From humble beginnings Kay puts her success down to a ‘life-long love of cooking,’ which sparked when she was a child. ‘My passion for cooking evolved from being surrounded by good wholesome home-cooking and baking. Looking back on my childhood, I remember sitting around the kitchen table enjoying meals cooked with ingredients that had been foraged, picked from our garden or sourced from the gardens and greenhouses of neighbours and relatives. I was the little girl who loved to cook… often watching and helping Mum in the kitchen or sitting for hours flicking through her cookery books,’ she reminisces.

It wasn’t, however, an easy start. ‘I literally started The Quirky Cook from my home kitchen in Borrowash. It was a case of using my own money and a few credit cards!’ Luckily the business quickly grew, and awards followed.

So, is she a chef or a cook? Rather than seeing herself in culinary terms, Kay would describe her work as that of an artist. ‘I see my own set of skills as being somewhat similar to a professional florist who has the instinct, flair and creativity to mix together individual items to produce a thing of great beauty. I transform natural ingredients into something very special and love to experiment with flavours and spices until I know I have achieved the wow factor.’

Black Garlic

It’s this sense of adventure that in 2015 led Kay to experiment and develop her signature flavour of black garlic. ‘I wanted to explore how the black version would change the dynamics of condiments. I created and developed a number of recipes using black garlic peeled cloves and sea salt.’ Four of her products were successfully showcased at the 2016 Harrogate Fine Food Show and one was awarded Editor’s Choice. This gave her the chance to present her Caramelised Onion with Black Garlic Relish to a culinary panel known as ‘Feed the Dragons’ which included buyers from places such as Fortnum & Mason, Selfridges and BBC Radio 2 chef Nigel Barden. ‘It was a great opportunity and privilege,’ says Kay. ‘Black garlic has stirred both my imagination and passion to create exciting new products that offer a unique sensory experience,’ she adds.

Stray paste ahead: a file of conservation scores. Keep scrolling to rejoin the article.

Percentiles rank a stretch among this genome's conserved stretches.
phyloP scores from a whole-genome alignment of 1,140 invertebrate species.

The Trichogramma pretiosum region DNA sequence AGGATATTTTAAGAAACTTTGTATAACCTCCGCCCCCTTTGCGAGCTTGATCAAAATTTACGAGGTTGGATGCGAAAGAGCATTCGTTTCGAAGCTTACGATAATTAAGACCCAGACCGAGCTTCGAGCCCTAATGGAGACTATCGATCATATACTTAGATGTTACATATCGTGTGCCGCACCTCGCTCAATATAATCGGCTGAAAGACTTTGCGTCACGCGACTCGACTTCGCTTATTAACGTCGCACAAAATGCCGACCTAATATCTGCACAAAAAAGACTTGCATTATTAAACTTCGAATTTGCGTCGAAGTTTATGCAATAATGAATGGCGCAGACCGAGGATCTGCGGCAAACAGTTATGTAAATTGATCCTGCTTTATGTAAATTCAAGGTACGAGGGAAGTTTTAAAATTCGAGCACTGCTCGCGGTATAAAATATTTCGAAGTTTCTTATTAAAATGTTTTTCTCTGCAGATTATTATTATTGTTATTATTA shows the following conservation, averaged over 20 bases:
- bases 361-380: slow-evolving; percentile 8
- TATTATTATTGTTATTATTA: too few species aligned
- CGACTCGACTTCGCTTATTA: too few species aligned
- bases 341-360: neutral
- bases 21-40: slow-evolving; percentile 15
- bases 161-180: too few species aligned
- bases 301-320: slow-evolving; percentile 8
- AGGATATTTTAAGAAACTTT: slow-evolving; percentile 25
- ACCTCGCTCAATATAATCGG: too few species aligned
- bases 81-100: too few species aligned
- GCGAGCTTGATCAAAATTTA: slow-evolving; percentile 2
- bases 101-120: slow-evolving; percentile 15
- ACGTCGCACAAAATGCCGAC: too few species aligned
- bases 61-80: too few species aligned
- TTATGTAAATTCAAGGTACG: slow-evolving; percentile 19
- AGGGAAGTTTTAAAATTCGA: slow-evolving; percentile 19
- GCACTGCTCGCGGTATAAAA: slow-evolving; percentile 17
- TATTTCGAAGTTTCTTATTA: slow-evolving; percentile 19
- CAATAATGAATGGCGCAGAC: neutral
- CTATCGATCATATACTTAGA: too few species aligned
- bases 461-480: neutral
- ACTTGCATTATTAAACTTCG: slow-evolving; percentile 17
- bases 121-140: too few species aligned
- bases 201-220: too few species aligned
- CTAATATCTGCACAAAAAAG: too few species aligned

Vegan-friendly and gluten-free

Creativity aside, the focus was always on producing as pure a product as possible: in the case of The Quirky Cook, a gluten-free and vegan-friendly one. ‘I continue to hold the same ethos that I was taught in my early years; products should be made from scratch, using the purest ingredients. I pride myself on transforming natural ingredients into something very special, which can be enjoyed by individuals with intolerances or special dietary requirements,’ says Kay.

For the future, Kay is keen to increase her international presence and recently sent a shipment of black garlic relishes to La Pointe, Nigeria. However, she attributes her success to the fact that she is doing something she loves, maintaining, ‘The only way to do great work is to love what you do.’

For now, though, The Quirky Cook is going to follow Kay’s own mantra and keep things simple and healthy this January! u